The core inflation rate most closely watched by the Federal Reserve eased further in November, though a touch less than expected. Yet Fed chief Jerome Powell has recently put the focus on a new “most important” inflation rate to make the case for continued rate hikes: PCE services less housing, which slipped to 4.3% last month. The S&P 500 rose slightly, reversing early losses following the personal consumption expenditures report.


The PCE (personal consumption expenditures) price index rose 0.1% on the month. The PCE inflation rate continued to ease from June’s 40-year high of 7%, slipping to 5.5%. Core prices, minus food and energy, rose 0.2% on the month as the annual core inflation rate eased to 4.7%.

Wall Street had expected a 0.2% increase in the PCE price index and a 0.2%, with an overall 5.5% inflation rate and 4.6% core rate.

Powell Shifts Goalposts With New Key Inflation Rate

Powell’s favorite new inflation rate happens to be the most problematic one for the S&P 500. The gauge factors out goods inflation, which is rapidly falling. It also excludes housing inflation, which appears set to fall in 2023 as government data catches up to the stalling growth of market rents.

That leaves only core services other than housing, such as health care, education, hospitality and haircuts. Because price changes for such services are closely linked to wage growth, they provide the best signal of where core inflation is heading, Powell said.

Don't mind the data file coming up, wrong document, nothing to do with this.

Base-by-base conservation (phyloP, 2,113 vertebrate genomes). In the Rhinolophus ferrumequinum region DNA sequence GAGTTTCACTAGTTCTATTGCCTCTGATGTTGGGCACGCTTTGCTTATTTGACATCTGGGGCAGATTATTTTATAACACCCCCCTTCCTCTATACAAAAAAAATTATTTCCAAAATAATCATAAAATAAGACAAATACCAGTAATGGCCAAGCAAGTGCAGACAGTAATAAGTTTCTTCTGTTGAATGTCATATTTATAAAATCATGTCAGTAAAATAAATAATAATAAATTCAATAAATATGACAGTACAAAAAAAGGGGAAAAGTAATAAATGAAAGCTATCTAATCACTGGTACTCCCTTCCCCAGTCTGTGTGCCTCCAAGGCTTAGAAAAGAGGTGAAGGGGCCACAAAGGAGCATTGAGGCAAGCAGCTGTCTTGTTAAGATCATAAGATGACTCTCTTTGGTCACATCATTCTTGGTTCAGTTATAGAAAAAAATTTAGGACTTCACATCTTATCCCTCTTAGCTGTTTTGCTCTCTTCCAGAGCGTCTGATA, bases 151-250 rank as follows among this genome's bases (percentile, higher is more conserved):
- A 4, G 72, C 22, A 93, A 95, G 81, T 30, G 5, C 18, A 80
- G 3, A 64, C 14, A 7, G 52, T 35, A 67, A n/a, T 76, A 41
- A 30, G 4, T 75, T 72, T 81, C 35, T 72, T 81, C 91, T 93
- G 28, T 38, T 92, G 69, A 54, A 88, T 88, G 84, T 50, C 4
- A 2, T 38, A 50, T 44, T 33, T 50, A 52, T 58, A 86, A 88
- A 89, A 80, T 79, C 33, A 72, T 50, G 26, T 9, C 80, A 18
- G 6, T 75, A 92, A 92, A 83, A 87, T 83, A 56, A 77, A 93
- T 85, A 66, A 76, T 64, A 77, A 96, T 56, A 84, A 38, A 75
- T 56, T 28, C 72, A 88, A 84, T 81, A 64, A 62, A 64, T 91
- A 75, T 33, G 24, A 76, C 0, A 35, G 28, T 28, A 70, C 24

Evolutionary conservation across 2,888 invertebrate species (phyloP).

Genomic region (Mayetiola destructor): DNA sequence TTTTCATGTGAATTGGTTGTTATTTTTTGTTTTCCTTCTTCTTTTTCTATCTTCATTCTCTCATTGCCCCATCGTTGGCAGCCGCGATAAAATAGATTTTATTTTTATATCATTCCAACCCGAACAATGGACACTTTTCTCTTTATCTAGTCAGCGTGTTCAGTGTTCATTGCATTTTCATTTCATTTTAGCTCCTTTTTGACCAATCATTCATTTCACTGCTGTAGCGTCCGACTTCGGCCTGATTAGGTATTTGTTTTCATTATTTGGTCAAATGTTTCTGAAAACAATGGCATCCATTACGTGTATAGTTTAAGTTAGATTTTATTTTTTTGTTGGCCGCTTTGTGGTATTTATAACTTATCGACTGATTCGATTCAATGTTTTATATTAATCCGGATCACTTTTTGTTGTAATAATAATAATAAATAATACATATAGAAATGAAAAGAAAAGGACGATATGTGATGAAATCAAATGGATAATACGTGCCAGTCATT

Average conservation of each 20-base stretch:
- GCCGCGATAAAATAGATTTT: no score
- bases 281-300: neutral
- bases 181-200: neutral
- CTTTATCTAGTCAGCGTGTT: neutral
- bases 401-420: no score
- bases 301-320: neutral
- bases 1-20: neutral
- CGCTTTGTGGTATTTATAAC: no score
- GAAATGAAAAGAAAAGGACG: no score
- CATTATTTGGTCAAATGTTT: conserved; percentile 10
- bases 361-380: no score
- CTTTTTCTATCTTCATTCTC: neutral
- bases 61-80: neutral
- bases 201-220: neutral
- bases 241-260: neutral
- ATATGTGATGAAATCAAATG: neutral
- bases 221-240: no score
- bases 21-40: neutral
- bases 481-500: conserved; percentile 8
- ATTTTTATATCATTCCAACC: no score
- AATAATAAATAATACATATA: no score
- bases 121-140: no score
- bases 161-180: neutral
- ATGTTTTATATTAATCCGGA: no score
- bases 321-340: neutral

The focus on this statistic is so new that it isn’t provided in Commerce Department’s report or a subject of Wall Street estimates. IBD calculations show that the price index for PCE services minus housing and energy rose 0.3% on the month and 4.3% from a year ago, down from October’s upwardly revised 4.7% annual increase.

The tamer monthly inflation reading for PCE services minus housing and energy came as transportation services prices fell 2.1% from October, but remained 11.8% above year-ago levels. Health care services inflation eased to a 0.2% monthly gain.

The Fed’s new key inflation rate isn’t great for the S&P 500 because it puts the focus on the strongest part of the economy: the ultratight labor market. Until the job market cracks, wage growth is likely to remain stubbornly high, and the Fed may hike its benchmark interest rate higher and for longer than markets anticipate.

S&P 500, Treasury Yields React To PCE Inflation Rate

After the PCE inflation report, the S&P 500 edged up 0.%2in Friday morning’s stock market action. The Dow Jones industrial average rose 0.2%, while the Nasdaq composite lost 0.2%.

The S&P 500 and broader market have come under pressure since the Fed’s half-point rate hike and projections for further tightening to the 5%-5.25% range in 2023. Worries about the earnings outlook and China’s Covid blow-up are adding to concerns about Fed overtightening. Yet the bond market doesn’t appear to be buying Fed guidance. As of Friday morning, markets were pricing in a peak rate of 4.75%-5%.

Through Thursday’s close, the S&P 500 is off 20.3% from its record closing high on Jan. 4. While the S&P 500 remains 6.9% above its 52-week closing low, the index has fallen back below its 50-day an 200-day moving averages.

The 10-year Treasury yield rose 6 basis points to 3.75%.

Make sure to read IBD’s daily afternoon The Big Picture column to stay on top of underlying market trends and what they mean for your trading decisions.


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